Power of Gratitude

Anne Siret Self development, Self healing, uncategorised 2 Comments

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Accessing the Power of Gratitude

The practice of gratitude as a tool for happiness has been in the mainstream for years. Long-term studies support gratitude’s effectiveness, suggesting that a positive, appreciative attitude contributes to greater success in work, greater health, peak performance in sports and business, a higher sense of well-being, and a faster rate of recovery from surgery.

But while we may acknowledge gratitude’s many benefits, it still can be difficult to sustain. So many of us are trained to notice what is broken, undone or lacking in our lives. And for gratitude to meet its full healing potential in our lives, it needs to become more than just a Thanksgiving word. We have to learn a new way of looking at things, a new habit. And that can take some time.

That’s why practicing gratitude makes so much sense. When we practice giving thanks for all we have, instead of complaining about what we lack, we give ourselves the chance to see all of life as an opportunity and a blessing.

Remember that gratitude isn’t a blindly optimistic approach in which the bad things in life are whitewashed or ignored. It’s more a matter of where we put our focus and attention. Pain and injustice exist in this world, but when we focus on the gifts of life, we gain a feeling of well-being. Gratitude balances us and gives us hope.

There are many things to be grateful for: colorful autumn leaves, legs that work, friends who listen and really hear, chocolate, fresh eggs, warm jackets, tomatoes, the ability to read, roses, our health, butterflies. What’s on your list?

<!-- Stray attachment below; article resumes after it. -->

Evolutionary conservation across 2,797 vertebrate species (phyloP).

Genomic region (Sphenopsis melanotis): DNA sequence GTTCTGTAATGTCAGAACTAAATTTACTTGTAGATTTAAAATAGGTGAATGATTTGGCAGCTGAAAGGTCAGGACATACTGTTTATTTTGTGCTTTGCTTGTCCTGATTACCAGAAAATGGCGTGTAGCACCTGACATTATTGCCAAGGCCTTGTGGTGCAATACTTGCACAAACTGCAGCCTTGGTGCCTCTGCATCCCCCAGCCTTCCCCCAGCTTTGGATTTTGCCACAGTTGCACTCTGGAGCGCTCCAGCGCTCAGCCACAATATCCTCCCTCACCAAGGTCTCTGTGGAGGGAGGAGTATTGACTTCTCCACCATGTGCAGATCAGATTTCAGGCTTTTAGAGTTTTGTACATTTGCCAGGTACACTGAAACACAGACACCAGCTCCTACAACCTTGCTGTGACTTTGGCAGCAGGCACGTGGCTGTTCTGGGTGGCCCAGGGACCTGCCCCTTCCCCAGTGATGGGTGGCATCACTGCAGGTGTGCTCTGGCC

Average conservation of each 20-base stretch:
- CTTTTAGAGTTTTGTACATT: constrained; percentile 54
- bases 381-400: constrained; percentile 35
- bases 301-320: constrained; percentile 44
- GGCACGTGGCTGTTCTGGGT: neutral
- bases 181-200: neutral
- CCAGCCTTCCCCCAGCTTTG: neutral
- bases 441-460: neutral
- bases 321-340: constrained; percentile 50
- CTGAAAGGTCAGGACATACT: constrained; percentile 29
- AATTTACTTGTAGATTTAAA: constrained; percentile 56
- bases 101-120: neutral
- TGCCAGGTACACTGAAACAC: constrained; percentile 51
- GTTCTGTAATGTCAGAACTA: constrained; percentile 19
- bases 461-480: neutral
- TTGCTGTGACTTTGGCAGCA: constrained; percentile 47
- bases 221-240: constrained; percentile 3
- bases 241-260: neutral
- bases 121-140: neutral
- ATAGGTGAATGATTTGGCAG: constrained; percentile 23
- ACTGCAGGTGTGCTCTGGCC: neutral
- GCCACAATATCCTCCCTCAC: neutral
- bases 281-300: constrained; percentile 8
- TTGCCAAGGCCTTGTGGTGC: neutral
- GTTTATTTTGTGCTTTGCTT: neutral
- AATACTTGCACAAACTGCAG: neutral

Some Ways to Practice Gratitude
  • Keep a gratitude journal in which you list things for which you are thankful. You can make daily, weekly or monthly lists. Greater frequency may be better for creating a new habit, but just keeping that journal where you can see it will remind you to think in a grateful way.
  • Make a gratitude collage by drawing or pasting pictures.
  • Practice gratitude around the dinner table or make it part of your nighttime routine.
  • Make a game of finding the hidden blessing in a challenging situation.
  • When you feel like complaining, make a gratitude list instead. You may be amazed by how much better you feel.
  • Notice how gratitude is impacting your life. Write about it, sing about it, express thanks for gratitude.

As you practice, an inner shift begins to occur, and you may be delighted to discover how content and hopeful you are feeling. That sense of fulfilment is gratitude at work.

Comments 2

  1. I love the word “practice.” When we say we “practice” a certain skill, it conveys that mastery is a constant work in progress. We’re constantly working at it; constantly trying to improve at it.

    Achieving gratitude is not a one-and-done goal. Having it is great! Keeping it is hard. We have to constantly remind ourselves to see, feel, and embrace the good in life—especially when things get hard.

    Yet the more we do it, the easier it is to find. I often tell people I am a “learned optimist.” It’s not something that always came natural to me. I’m keenly aware of what is bad and what goes wrong, yet I have come to embrace that life is both heavy and light. We’ll always be in the middle, finding balance between the hopeful and the tragic.

    Gratitude isn’t blind optimism, but allowing the “bad days to add to the greatness of great days.”

    Your suggestions are lovely ones, and great for anyone looking to make gratitude an active part of their daily life. Thank you for sharing!

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